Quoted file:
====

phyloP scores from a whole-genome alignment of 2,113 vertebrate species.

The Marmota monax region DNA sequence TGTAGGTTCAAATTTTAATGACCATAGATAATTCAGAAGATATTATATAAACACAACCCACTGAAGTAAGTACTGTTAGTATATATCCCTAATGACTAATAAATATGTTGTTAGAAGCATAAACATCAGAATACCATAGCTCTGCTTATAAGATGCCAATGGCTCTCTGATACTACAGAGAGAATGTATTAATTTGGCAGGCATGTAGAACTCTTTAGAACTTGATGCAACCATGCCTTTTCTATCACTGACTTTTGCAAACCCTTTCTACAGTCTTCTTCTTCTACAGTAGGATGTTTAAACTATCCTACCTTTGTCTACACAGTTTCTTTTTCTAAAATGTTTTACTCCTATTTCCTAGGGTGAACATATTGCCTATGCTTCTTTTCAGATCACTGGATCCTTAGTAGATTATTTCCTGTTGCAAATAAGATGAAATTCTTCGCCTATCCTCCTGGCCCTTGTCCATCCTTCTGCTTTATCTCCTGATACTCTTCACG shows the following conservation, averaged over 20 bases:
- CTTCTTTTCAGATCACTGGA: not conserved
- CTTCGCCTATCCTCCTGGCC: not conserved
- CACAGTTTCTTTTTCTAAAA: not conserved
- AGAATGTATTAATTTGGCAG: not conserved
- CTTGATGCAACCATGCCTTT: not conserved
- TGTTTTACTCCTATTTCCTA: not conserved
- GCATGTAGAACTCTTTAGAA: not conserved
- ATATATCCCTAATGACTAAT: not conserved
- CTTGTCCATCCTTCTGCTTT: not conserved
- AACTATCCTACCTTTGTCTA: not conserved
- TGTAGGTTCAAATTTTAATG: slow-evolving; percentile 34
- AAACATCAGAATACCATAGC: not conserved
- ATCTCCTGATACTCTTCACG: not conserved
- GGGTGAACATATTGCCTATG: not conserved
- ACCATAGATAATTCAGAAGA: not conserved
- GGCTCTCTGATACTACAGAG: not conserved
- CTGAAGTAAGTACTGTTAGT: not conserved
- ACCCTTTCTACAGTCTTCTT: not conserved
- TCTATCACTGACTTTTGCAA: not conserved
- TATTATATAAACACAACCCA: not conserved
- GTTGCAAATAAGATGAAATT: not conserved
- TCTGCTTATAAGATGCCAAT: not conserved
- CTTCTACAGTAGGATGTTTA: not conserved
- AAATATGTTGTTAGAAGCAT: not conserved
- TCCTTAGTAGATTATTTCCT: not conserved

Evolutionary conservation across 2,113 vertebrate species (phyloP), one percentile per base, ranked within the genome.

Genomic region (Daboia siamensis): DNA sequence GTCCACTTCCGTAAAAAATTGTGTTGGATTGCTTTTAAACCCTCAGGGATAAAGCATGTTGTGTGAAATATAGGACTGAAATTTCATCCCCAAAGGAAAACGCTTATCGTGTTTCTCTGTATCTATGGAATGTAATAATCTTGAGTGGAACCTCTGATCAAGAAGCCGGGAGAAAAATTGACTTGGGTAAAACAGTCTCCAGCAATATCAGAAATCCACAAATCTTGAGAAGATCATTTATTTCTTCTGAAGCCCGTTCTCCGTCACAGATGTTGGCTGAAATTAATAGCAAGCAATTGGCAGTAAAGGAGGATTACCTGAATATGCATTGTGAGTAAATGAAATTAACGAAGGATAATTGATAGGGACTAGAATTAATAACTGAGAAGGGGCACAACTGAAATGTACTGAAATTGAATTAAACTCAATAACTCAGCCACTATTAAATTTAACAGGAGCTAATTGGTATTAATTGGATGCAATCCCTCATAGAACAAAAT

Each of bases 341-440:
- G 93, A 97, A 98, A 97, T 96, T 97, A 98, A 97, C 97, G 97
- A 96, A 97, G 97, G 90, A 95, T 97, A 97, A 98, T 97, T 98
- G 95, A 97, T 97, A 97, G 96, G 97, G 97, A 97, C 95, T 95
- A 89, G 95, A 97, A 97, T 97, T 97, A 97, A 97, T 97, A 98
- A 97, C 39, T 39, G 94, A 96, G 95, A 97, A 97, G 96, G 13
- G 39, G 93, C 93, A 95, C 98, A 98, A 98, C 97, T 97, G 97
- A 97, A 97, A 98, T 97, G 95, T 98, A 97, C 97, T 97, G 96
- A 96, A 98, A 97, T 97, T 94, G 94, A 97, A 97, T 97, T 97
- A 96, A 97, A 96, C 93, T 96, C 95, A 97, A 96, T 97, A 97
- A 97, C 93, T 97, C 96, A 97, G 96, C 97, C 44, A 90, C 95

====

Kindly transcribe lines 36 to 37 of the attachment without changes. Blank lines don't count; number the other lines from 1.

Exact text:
- G 39, G 93, C 93, A 95, C 98, A 98, A 98, C 97, T 97, G 97
- A 97, A 97, A 98, T 97, G 95, T 98, A 97, C 97, T 97, G 96